According to a new study from researchers at the University of California-Davis MIND Institute in Sacramento, CA, mothers of children with autism are less likely to have taken iron supplements before and during their pregnancies than mothers of children with normal development.
Rebecca J. Schmidt, assistant professor in the Department of Public Health Sciences and a researcher affiliated with the MIND Institute, says that “Iron deficiency, and its resultant anemia, is the most common nutrient deficiency, especially during pregnancy, affecting 40% to 50% of women and their infants.”
“Iron is crucial to early brain development, contributing to neurotransmitter production, myelination and immune function. All three of these pathways have been associated with autism,” she adds.
In 2011, Schmidt and colleagues were the first researchers to link supplemental folic acid with reduced risk for autism spectrum disorder (ASD). Their finding was subsequently replicated in larger studies.
For their new study – the first to investigate a link between iron intake and risk of autism – the researchers analyzed data from mother-child pairs who were enrolled in the Northern California-based Childhood Autism Risks from Genetics and the Environment Study between 2002 and 2009. They publish their findings in the American Journal of Epidemiology.
The maternal daily iron intake of the participants was recorded as part of the study, as were data on vitamins, nutritional supplements and breakfast cereals consumed by the mothers while pregnant or breastfeeding.
At the time of publication, Medical News Today did not have access to the number of participants included in the study or how many reported having children with ASD.
However, the researchers say they found that low maternal iron intake is linked with a five-fold greater risk of autism if the mother is 35 or older at the time of her child’s birth, or if she has hypertension or diabetes.
“The association between lower maternal iron intake and increased ASD risk was strongest during breastfeeding, after adjustment for folic acid intake,” says Schmidt. “Further, the risk associated with low maternal iron intake was much greater when the mother was also older and had metabolic conditions during her pregnancy.”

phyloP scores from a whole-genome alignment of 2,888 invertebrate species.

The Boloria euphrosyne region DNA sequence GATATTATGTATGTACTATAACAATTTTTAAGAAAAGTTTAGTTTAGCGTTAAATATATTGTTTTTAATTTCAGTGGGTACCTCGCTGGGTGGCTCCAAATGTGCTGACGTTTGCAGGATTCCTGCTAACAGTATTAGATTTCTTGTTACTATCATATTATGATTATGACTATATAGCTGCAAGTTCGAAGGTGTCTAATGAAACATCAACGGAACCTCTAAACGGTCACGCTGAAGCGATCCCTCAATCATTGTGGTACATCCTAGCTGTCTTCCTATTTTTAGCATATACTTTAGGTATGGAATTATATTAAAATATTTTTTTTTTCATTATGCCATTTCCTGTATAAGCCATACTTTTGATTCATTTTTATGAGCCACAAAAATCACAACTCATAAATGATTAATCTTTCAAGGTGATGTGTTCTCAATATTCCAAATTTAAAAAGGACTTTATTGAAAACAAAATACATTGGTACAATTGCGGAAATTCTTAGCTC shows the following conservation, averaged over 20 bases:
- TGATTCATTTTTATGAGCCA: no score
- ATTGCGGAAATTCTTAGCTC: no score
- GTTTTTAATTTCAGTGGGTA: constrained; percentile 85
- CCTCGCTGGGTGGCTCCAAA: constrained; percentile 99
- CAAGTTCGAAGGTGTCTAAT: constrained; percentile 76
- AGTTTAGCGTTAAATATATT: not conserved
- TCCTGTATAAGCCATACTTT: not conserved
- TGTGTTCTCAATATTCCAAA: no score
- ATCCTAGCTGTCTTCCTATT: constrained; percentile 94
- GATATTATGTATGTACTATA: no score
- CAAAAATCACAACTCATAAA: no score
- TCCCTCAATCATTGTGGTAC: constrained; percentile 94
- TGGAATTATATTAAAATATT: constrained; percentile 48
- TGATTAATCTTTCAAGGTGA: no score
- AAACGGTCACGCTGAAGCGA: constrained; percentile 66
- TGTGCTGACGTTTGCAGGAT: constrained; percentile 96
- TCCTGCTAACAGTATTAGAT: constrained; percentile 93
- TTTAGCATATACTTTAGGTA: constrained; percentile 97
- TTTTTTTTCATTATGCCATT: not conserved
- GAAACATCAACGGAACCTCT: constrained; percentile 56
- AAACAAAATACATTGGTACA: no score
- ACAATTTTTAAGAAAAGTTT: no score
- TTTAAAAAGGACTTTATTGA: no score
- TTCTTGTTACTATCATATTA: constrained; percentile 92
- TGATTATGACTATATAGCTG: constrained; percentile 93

“Iron deficiency is pretty common, and even more common among women with metabolic conditions. However, we want to be cautious and wait until this study has been replicated.
In the meantime, the takeaway message for women is do what your doctor recommends. Take vitamins throughout pregnancy, and take the recommended daily dosage. If there are side effects, talk to your doctor about how to address them.”
Schmidt talks about the team’s findings further in the video below:
Recently, MNT reported that researchers from the Nijmegen Max Planck Institute for Psycholinguistics in the Netherlands and the University of Washington claim to have identified gene mutations that may contribute to autism risk.
The researchers found that the gene TBR1, which is crucial for early brain development, and the gene FOXP2 – which is related to language development – exhibit mutations in children with severe autism.
Another recent analysis – by researchers from the Columbia University Medical Center in New York, NY – found that the brains of children and adolescents with autism have too many synapses, which affects brain function.
The authors of that study also suggested that it may be possible to reduce this excess synapse formation with a drug.